* * * * *

I was actually fairly pleased with the results from week one. I’m trying to follow Laura’s suggestion of not checking my weight more than once each week, partly to give each week’s exercises time to work, and partly to avoid reinforcing the idea that the numbers on the scale are the only end goal that matters.

The first week saw no net loss, but the beginnings of a shift. I’m beginning to notice the beginnings of additional strength in muscles, especially in my arms, that didn’t exist a week ago.

I just have to trust that strength - not just physical, but mental - will come, with time.

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Chris's picture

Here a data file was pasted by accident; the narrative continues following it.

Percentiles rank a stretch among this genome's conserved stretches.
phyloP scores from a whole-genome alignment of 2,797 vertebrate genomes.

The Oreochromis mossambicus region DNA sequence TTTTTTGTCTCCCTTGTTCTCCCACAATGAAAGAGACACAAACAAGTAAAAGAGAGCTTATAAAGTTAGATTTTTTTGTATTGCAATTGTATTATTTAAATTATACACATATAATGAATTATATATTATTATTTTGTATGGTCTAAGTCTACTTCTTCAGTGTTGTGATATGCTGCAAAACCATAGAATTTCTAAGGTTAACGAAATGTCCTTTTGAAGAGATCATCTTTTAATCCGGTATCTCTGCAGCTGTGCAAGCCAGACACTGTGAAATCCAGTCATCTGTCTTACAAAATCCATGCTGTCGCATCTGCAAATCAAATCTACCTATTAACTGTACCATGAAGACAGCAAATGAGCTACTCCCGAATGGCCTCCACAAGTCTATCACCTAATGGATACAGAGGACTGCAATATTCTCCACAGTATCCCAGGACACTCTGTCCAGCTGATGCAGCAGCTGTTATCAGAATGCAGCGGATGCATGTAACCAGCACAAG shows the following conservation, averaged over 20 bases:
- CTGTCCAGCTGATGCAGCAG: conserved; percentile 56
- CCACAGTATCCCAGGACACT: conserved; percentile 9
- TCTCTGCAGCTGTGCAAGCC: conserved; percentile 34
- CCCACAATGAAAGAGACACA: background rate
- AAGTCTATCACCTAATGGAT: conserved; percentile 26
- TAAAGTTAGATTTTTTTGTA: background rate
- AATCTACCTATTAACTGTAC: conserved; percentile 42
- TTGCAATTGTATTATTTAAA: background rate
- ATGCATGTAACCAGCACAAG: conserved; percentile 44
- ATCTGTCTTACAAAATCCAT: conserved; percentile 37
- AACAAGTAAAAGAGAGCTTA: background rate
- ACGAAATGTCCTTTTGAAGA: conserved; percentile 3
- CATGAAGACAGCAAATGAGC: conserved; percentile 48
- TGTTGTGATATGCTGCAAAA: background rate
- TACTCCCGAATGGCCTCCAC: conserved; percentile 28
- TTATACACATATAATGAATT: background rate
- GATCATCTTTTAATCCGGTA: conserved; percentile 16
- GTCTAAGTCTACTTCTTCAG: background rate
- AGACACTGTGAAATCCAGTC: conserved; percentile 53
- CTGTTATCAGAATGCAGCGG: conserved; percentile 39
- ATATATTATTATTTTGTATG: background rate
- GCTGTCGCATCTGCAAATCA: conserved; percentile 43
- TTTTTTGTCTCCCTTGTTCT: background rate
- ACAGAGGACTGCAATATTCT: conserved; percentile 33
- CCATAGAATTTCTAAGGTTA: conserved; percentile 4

I will always remember the first time I ever stepped foot into a gym and really, truely worked out. Was the first week of the summer before my freshmen year of highschool. I was going to play for the schools soccer team so I went to the gym to work out. One of the seniors was there, THE senior. Truely insane kid, I was actually the same height as him but he could have crushed me. He took me under his wing and taught me how to work out. After the first day - I could not lift my arms. I'm under the impression he probably pushed me just a TAD ;) too hard. I mean, is it ridiculus to expect a 120lb kid to spot someone benching 325lbs worth of weight? Nah... Reading your entries though about your struggle with this is actually somewhat energizing me to start back up on my workouts. Im at the age were I don't really need it but I know I'll regret it in a few years if I don't.